Victoria Bergsman, under her official moniker, Taken by Trees, recorded a cover of “Sweet Child O’ Mine” for the remake of The Last House on the Left. And we all know that the best kinds of covers are those that offer something new and inviting, instead of a carbon-copy with different singers. The cover can be heard here and it’s a treat to hear; Bergsman’s voice is frail and unadulterated and her accompanying piano and beats make for a resolute cover.
Her new album brings her music into an entirely different state of mind. Where that cover is cleverly smart and indebted to the California band who wrote it, East of Eden finds the singer, along with multi-instrumentalist Andreas Söderström, traveling to Pakistan in hopes of a new-found love. What they discovered was a common love for the music of Nusrat Fateh Ali Khan and a group of musicians who had previously played with Khan.
There’s absolutely no need to feel skeptical about this sort of encounter; as noted beforehand, Bergsman is one that enjoys attempting adventurous obstacles and again, resolutely conquering them. For those that don’t know, she’s the chief voice behind Peter Bjorn and John’s smash hit, “Young Folks.” So, introductions aside, East of Eden is a worldly sounding album that still maintains an intimately personal feel. Affectionate, intriguing and absorbing, Bergsman’s music is of the finest variety.
Travelling to Pakistan sounds like such a challenging choice, one can only imagine what the pay-off must have felt like. Söderström’s instruments lend a supportive role to Bergsman’s lyrics and beats and the local Sufi musicians appear in both vocal and instrumental roles. The “Greyest Love of All” at first, appears to be some sort of disappointing revelation but, decorated with humming flutes and the twittering pallet of percussion, it arrives as one flowering opening. Harshly juxtaposed with its following counterpart, “Tidens Gang” is an ominous, gloomy fixture. Perhaps it is the foreign language, the minor chords or even the strumming of the guitar; the songs are like night and day.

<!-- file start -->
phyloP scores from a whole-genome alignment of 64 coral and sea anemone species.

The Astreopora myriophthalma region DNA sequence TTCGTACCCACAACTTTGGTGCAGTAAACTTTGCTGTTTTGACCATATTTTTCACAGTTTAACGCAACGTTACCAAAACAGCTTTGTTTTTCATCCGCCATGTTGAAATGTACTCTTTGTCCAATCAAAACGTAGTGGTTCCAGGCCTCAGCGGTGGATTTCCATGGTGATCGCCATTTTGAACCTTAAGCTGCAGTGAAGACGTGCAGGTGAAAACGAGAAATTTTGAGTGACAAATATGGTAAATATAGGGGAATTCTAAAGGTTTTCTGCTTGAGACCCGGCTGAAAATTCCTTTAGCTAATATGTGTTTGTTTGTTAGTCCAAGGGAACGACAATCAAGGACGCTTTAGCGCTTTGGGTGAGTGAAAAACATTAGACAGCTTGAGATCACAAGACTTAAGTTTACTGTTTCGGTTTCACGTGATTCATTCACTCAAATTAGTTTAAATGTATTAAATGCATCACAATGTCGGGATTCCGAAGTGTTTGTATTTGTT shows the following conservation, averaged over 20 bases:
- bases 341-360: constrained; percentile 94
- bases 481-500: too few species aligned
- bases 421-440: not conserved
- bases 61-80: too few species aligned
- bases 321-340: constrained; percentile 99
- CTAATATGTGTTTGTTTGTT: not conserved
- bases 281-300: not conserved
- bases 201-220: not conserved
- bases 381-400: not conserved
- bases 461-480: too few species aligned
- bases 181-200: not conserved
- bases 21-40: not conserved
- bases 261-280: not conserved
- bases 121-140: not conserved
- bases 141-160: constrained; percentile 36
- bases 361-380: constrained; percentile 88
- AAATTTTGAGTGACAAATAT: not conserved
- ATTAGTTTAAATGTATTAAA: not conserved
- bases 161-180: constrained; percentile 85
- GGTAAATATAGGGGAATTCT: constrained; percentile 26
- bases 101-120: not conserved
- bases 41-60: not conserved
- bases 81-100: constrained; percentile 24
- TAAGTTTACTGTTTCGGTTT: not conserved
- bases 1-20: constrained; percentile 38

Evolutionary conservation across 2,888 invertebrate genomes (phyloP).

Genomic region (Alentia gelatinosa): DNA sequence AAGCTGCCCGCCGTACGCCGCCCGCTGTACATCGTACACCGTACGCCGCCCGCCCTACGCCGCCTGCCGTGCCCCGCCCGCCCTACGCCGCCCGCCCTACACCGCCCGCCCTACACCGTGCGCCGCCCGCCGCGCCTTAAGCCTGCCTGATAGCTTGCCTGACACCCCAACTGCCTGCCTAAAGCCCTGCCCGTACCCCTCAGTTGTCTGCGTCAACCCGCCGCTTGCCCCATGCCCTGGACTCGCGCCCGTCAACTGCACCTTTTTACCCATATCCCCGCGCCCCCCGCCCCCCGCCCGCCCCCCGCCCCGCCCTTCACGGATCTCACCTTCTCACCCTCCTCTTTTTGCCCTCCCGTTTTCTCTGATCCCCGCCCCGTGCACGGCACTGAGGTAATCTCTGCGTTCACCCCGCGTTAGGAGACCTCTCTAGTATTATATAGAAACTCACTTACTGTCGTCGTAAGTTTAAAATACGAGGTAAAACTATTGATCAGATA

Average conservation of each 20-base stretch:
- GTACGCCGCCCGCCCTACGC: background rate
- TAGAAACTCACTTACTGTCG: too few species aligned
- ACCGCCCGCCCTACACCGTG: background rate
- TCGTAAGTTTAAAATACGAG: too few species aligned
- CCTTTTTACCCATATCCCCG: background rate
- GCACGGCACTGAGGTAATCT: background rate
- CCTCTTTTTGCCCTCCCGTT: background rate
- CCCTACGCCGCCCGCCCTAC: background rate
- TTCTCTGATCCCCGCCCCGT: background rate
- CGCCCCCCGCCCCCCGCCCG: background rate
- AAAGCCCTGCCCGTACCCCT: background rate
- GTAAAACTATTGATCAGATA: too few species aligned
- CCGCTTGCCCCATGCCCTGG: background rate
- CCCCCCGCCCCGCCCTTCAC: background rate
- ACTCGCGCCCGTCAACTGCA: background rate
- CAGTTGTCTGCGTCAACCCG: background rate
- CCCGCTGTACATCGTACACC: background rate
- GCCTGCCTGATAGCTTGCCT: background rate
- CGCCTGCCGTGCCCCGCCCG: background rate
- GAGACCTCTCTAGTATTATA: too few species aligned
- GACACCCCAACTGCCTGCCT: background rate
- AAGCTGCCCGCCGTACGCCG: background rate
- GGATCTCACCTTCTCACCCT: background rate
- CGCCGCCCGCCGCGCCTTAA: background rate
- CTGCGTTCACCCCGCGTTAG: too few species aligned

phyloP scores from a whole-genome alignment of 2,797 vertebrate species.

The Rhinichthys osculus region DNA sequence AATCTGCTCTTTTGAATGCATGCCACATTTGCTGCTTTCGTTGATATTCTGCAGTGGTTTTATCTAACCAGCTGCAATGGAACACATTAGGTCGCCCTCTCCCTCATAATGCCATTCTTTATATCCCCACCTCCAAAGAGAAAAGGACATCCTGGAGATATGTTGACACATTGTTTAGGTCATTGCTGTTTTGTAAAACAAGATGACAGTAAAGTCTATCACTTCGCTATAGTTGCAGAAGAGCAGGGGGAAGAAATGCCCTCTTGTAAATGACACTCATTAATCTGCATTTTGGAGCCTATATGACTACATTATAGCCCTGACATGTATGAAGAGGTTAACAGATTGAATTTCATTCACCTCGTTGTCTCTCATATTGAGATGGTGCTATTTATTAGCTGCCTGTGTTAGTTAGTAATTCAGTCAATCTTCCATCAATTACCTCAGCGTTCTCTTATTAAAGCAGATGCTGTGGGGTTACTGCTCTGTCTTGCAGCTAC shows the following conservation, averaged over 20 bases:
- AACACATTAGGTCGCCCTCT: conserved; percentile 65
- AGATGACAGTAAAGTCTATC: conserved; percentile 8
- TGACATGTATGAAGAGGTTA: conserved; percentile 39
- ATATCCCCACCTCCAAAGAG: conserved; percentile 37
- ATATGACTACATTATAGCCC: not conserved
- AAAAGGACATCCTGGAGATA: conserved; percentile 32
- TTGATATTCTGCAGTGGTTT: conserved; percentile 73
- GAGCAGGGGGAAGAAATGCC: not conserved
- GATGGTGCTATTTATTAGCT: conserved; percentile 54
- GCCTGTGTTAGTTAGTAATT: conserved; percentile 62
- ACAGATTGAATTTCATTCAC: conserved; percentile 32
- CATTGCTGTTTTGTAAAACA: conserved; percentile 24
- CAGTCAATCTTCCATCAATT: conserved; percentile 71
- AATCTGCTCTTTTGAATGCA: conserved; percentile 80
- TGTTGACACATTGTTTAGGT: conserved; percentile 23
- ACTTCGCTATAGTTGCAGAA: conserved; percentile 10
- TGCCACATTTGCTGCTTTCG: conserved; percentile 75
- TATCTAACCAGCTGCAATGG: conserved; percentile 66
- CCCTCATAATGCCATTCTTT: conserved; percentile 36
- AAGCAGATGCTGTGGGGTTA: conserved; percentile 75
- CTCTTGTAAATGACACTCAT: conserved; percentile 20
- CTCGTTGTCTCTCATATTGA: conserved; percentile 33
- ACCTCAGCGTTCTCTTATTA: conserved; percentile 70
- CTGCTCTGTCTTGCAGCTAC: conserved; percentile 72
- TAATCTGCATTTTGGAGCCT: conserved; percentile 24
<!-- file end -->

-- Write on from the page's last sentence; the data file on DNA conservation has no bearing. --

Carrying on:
Taking chances is always something that needs to be rewarded. Not because it’s the easy thing to do but because it is purely logical for an artist to give in to their inner desires. “To Lose Someone” introduces us to her acquired sounds and while she effortlessly sings, “No one can take your place,” the music’s fusion of beats with Middle Eastern voices and instruments is sublime. Whether she’s singing love songs about finding someone in an “unfamiliar town” or about capturing the necessities in life first, her voice is magnetically mesmerizing.
The presence of Panda Bear (Noah Lennox) on “Anna” is a terrific choice and his summery vocals offer a distinct charisma to the song’s placid feel. And while she does extremely well in delivering another cover (taking Animal Collective’s “My Girls” into a poised, captivating version entitled, “My Boys,”) the star of the show is Bergsman’s musicianship. She even, daringly smart that is, finds ways to let go of everything and encapsulates herself into the culture she visited. “Bekannelse,” through quiet swarms of ambience and drones, reflectively places Bergsman to the backdrop of children’s voices. And while she intuitively beckons in response, she depicts the imagery of the cover gorgeously: looking over the ledge of a bold sunset, covered from head to toe in a protective sheen of mist.
You can’t fix something unless it’s broken and even at that, you need to give someone the chance to correct a mistake before entirely giving up. Fortunately, in this scenario, Bergsman’s coming up triumphant with every course of action. Through it all, it’s clear that she’s made the progressive step forward to providing us with a sensational album of significant heights.
“Watch the Waves” by Taken by Trees